5 Counterintuitive Ways to Improve Your Notes

By far, the most common concern presented to me by therapists is note quality. Clinicians are hoping their notes are good, but since no one else reads them or since they receive little training in this area, they actually have no idea if the quality is there.

For content related to writing, I've got sample notes available for free inside my Private Practice Paperwork Crash Course. You can also check out this blog post that has an example of necessary content and how to pare down note length.

Today I'm sharing with you five counterintuitive strategies that will help you improve your notes, no matter what your current quality may be... and they're all things you can try out right away!

1) Take a break

One of the best things you can do for your productivity is to take regular breaks. Whether it's five minutes every half hour, 10 minutes every hour it doesn't matter. The key is that you must schedule them in and take them!

Even if you feel like you're in a place of "flow" and working for over an hour, it is rarely helpful to continue working without a break. Trust me, as someone with ADHD, I know this struggle!

Lucky for you, I've made it a little easier to take a quick five minute break. Why not listen to some music that will help you rock out, give you a dance break, or pump you up for more work? Check out my new playlist on YouTube for some epic songs to keep you going... after a break to rock out or dance: 

Rock Out Dance Out Break From Notes Playlist

2) Reflect first

Taking the time to reflect on your session, your client's progress to date, any struggles you're encountering, etc. will clear your head and help you focus when writing your notes. It doesn't have to be long but pause for 1-2 minutes before your note and make sure you are in the right head space.

3) Plan ahead

You've heard that quote: "Fail to plan and plan to fail." That definitely applies to your notes! Make sure you give yourself enough time to write notes each day, allowing time for other administrative tasks at a different time of day.

Many counselors run into trouble because they forget to plan out note writing time when figuring out their schedule. Even then, they'll often add that time for general administrative tasks including notes. Doing this usually means notes become a last priority, behind answering voicemails and emails.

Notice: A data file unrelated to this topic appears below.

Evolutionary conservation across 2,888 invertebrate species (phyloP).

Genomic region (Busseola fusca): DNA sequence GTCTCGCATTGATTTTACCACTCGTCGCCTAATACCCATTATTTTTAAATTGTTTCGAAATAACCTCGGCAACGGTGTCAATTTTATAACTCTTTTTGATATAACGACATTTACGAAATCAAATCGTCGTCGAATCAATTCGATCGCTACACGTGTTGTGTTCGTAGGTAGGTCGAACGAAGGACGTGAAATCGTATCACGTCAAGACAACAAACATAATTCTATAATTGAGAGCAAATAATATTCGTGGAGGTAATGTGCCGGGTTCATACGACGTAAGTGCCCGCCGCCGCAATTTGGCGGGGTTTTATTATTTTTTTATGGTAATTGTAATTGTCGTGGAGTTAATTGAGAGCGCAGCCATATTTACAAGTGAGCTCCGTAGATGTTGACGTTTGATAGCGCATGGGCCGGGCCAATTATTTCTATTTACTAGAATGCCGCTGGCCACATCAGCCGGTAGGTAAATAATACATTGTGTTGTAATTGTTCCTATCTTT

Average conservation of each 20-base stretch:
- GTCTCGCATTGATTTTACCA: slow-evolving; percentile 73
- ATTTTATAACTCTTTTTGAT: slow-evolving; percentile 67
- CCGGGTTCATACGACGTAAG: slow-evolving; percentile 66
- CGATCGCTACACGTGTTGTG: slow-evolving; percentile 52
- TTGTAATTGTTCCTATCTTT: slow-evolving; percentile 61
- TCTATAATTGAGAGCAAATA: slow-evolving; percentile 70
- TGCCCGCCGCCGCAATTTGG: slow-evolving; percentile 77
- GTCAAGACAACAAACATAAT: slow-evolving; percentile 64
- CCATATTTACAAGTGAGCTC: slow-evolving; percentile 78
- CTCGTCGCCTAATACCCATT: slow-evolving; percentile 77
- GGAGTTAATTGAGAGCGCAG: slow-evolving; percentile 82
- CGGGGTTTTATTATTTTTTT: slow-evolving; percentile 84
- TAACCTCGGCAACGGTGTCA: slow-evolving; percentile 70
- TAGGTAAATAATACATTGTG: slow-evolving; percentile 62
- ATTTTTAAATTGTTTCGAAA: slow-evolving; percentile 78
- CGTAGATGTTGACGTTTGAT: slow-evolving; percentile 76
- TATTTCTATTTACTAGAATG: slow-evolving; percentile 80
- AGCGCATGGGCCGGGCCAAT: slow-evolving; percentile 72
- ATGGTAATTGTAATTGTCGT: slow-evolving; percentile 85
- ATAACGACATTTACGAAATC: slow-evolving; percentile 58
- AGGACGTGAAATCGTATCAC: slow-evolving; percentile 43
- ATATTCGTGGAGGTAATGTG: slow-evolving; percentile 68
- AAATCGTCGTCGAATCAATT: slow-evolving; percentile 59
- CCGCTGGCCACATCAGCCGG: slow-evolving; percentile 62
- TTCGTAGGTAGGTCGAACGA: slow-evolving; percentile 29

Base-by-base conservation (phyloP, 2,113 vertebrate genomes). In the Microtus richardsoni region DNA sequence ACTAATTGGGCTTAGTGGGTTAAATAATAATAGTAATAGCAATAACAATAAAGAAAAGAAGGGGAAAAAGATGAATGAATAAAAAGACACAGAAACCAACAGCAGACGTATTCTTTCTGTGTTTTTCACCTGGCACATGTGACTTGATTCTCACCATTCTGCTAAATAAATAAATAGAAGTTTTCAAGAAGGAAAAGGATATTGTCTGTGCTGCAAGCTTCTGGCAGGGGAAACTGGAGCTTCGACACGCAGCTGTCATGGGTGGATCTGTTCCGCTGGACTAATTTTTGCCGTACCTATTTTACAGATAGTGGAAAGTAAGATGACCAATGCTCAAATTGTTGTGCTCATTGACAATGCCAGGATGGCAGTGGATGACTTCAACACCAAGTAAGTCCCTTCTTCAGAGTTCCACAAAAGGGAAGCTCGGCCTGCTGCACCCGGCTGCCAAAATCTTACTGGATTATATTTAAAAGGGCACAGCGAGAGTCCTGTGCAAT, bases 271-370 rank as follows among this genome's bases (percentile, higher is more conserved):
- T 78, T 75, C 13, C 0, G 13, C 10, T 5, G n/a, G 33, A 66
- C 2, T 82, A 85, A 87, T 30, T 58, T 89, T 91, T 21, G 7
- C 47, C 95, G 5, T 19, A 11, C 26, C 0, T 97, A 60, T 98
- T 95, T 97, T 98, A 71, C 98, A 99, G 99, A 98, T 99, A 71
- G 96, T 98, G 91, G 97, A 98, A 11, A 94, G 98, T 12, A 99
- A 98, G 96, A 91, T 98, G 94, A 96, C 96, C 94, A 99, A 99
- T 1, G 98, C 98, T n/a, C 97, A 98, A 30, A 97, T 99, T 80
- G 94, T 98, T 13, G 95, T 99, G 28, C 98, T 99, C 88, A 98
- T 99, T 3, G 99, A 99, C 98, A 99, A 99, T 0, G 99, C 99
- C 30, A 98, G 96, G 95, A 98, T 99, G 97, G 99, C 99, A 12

4) Read through old notes

I recommend you spend time each quarter looking through your client's file. This will actually make you a better writer because you'll catch things you may have missed or recognize common phrases you like to use in notes.

This review time will also help you see how well you're able to blend sessions together to tell the complete journey your client is taking with you. Don't worry about spending hours on this. Simply plan for one hour each quarter and see your notes grow in quality!

5) Let your client help

Lastly, let your client help you write notes! Collaborative documentation has not only shown to be a faster way to write notes, but clinicians commonly report it also helps improve their note quality. They feel better about the content because it is up to date and their client has helped summarize things from session.

Plus, if your client is contributing to their notes each week, the fear of your client seeing their records is pretty much eliminated. ;)

If you'd like a more in-depth training related to collaborative documentation, consider signing up for my Meaningful Documentation Academy. There are already four previous trainings waiting to be viewed, one of them on how to incorporate collaborative documentation. You'll also get access to a new webinar (and CE credits!) each month.

Which of these strategies is the most helpful for you? Which one do you plan to try out this week? Let me know in the comments below!